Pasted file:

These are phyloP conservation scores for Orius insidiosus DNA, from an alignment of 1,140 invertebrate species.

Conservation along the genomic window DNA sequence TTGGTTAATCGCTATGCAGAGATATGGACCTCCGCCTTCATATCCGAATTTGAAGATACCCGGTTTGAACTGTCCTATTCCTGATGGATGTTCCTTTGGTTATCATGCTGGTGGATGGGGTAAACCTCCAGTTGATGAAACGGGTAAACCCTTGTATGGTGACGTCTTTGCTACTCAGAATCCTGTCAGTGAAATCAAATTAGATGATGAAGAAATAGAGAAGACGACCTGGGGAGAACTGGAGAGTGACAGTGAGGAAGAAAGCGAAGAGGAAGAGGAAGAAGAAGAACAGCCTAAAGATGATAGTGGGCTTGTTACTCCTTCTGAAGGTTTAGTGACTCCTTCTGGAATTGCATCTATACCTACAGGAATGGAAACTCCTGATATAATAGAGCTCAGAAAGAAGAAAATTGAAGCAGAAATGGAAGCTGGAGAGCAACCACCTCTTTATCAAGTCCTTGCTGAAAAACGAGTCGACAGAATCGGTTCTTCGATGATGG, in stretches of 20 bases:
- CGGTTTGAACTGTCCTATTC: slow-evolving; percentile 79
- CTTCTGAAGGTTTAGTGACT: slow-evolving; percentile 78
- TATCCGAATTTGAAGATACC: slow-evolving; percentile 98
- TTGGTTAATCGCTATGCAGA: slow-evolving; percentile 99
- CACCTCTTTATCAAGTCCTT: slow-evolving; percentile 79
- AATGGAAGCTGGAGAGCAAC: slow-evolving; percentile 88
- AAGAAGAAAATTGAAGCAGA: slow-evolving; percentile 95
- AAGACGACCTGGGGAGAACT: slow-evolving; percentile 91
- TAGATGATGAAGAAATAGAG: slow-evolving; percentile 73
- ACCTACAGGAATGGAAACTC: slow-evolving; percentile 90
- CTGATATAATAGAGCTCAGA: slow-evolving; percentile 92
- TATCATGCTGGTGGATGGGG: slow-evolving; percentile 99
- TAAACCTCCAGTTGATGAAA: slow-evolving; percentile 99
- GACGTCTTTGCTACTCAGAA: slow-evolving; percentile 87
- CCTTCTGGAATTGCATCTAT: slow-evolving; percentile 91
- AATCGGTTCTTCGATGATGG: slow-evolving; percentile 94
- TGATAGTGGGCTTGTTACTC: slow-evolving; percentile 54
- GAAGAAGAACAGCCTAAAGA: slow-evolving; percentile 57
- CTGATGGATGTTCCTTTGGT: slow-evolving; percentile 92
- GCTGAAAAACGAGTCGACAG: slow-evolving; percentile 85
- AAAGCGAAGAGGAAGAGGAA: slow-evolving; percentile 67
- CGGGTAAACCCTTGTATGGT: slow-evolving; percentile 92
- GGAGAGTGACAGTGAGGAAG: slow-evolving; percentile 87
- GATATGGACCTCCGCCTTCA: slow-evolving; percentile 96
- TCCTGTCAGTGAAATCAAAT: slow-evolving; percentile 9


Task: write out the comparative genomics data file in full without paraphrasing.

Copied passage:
These are phyloP conservation scores for Orius insidiosus DNA, from an alignment of 1,140 invertebrate species.

Conservation along the genomic window DNA sequence TTGGTTAATCGCTATGCAGAGATATGGACCTCCGCCTTCATATCCGAATTTGAAGATACCCGGTTTGAACTGTCCTATTCCTGATGGATGTTCCTTTGGTTATCATGCTGGTGGATGGGGTAAACCTCCAGTTGATGAAACGGGTAAACCCTTGTATGGTGACGTCTTTGCTACTCAGAATCCTGTCAGTGAAATCAAATTAGATGATGAAGAAATAGAGAAGACGACCTGGGGAGAACTGGAGAGTGACAGTGAGGAAGAAAGCGAAGAGGAAGAGGAAGAAGAAGAACAGCCTAAAGATGATAGTGGGCTTGTTACTCCTTCTGAAGGTTTAGTGACTCCTTCTGGAATTGCATCTATACCTACAGGAATGGAAACTCCTGATATAATAGAGCTCAGAAAGAAGAAAATTGAAGCAGAAATGGAAGCTGGAGAGCAACCACCTCTTTATCAAGTCCTTGCTGAAAAACGAGTCGACAGAATCGGTTCTTCGATGATGG, in stretches of 20 bases:
- CGGTTTGAACTGTCCTATTC: slow-evolving; percentile 79
- CTTCTGAAGGTTTAGTGACT: slow-evolving; percentile 78
- TATCCGAATTTGAAGATACC: slow-evolving; percentile 98
- TTGGTTAATCGCTATGCAGA: slow-evolving; percentile 99
- CACCTCTTTATCAAGTCCTT: slow-evolving; percentile 79
- AATGGAAGCTGGAGAGCAAC: slow-evolving; percentile 88
- AAGAAGAAAATTGAAGCAGA: slow-evolving; percentile 95
- AAGACGACCTGGGGAGAACT: slow-evolving; percentile 91
- TAGATGATGAAGAAATAGAG: slow-evolving; percentile 73
- ACCTACAGGAATGGAAACTC: slow-evolving; percentile 90
- CTGATATAATAGAGCTCAGA: slow-evolving; percentile 92
- TATCATGCTGGTGGATGGGG: slow-evolving; percentile 99
- TAAACCTCCAGTTGATGAAA: slow-evolving; percentile 99
- GACGTCTTTGCTACTCAGAA: slow-evolving; percentile 87
- CCTTCTGGAATTGCATCTAT: slow-evolving; percentile 91
- AATCGGTTCTTCGATGATGG: slow-evolving; percentile 94
- TGATAGTGGGCTTGTTACTC: slow-evolving; percentile 54
- GAAGAAGAACAGCCTAAAGA: slow-evolving; percentile 57
- CTGATGGATGTTCCTTTGGT: slow-evolving; percentile 92
- GCTGAAAAACGAGTCGACAG: slow-evolving; percentile 85
- AAAGCGAAGAGGAAGAGGAA: slow-evolving; percentile 67
- CGGGTAAACCCTTGTATGGT: slow-evolving; percentile 92
- GGAGAGTGACAGTGAGGAAG: slow-evolving; percentile 87
- GATATGGACCTCCGCCTTCA: slow-evolving; percentile 96
- TCCTGTCAGTGAAATCAAAT: slow-evolving; percentile 9